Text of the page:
The federal graft charges against New York state Assembly Speaker Sheldon Silver rest on a shifting and uncertain application of anticorruption statutes, experts tell the Wall Street Journal. Silver is accused of receiving $700,000 in kickbacks after steering two real-estate developers to a law firm run by his former Assembly counsel. At least one of the developers successfully lobbied Silver to craft legislation favorable to the industry, charges the complaint. In a second purported scheme, Silver received more than $3 million in referral fees from a personal-injury law firm after encouraging a doctor to refer patients suffering from asbestos-related cancer to the firm. Silver directed $500,000 in state funds toward the doctor's research, prosecutors said.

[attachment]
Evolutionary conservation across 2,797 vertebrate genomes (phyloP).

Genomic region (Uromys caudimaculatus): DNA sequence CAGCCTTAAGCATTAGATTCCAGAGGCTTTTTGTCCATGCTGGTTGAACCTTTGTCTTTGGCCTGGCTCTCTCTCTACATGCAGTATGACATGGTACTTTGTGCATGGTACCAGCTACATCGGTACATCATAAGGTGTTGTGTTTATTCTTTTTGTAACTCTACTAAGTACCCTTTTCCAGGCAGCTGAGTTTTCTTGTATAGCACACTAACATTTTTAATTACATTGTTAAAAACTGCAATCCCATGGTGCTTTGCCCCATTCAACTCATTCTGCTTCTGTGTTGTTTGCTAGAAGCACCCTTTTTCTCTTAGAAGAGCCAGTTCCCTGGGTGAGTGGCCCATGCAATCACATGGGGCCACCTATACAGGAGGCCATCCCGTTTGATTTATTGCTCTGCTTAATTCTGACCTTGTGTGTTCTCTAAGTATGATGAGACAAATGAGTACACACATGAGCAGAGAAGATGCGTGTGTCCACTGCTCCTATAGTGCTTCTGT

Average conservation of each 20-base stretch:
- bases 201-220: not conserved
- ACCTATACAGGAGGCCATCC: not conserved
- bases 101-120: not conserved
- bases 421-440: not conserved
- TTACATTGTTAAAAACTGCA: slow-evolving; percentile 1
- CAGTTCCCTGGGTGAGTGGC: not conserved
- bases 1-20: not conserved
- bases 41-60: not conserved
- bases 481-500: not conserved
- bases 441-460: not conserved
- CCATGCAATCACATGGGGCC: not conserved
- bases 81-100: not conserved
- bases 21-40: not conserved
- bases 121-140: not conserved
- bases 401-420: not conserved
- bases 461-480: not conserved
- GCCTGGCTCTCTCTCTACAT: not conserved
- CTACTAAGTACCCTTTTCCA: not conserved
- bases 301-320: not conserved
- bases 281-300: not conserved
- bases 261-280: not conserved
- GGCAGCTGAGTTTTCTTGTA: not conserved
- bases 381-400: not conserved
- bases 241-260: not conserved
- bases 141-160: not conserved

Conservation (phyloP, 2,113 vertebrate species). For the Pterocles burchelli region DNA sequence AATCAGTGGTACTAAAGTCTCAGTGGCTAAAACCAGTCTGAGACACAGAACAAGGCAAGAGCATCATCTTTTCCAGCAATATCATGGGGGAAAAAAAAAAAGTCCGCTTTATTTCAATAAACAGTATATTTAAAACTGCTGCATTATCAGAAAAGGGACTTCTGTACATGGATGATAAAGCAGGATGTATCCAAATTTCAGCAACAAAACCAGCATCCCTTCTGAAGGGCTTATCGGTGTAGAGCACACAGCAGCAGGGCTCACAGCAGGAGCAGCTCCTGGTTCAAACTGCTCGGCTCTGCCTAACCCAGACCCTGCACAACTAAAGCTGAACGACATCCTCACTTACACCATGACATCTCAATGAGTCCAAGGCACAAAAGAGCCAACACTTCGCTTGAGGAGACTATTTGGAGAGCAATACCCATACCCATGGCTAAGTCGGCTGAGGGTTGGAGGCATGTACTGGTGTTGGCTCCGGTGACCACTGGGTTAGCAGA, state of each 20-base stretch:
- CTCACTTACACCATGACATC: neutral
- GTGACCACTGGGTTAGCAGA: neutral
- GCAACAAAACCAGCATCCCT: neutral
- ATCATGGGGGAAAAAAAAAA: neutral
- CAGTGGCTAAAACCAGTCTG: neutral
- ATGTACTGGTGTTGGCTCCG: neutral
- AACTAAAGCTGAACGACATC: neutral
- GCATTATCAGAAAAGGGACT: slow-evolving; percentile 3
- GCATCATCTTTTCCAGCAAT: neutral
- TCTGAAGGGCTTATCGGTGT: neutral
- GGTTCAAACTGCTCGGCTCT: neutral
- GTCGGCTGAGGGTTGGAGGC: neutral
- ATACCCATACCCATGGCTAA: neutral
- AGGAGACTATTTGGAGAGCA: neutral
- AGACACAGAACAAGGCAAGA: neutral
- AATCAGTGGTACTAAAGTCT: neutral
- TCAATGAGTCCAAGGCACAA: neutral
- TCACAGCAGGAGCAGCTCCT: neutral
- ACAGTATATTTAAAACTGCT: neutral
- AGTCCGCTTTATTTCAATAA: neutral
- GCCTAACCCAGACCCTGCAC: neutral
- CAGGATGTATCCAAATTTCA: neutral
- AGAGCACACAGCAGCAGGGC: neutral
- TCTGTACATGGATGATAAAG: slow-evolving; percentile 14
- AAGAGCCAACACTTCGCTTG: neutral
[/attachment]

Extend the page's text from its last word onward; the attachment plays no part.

Silver denied wrongdoing, Defense attorneys and former prosecutors described the complaint as a sound application of the Hobbs Act, a federal statute for extortion committed by public officials, and the so-called honest services statute, one of several federal laws used to prosecute corruption on the state level. Dan Gelber, a defense lawyer in Miami and a former federal prosecutor, said the allegations are “within the heartland of what the honest-services statute is now intended to be used for.” Still, the alleged quid pro quo arrangements in Silver's case are murky in places, and defense lawyers successfully have challenged “honest services” charges in recent cases.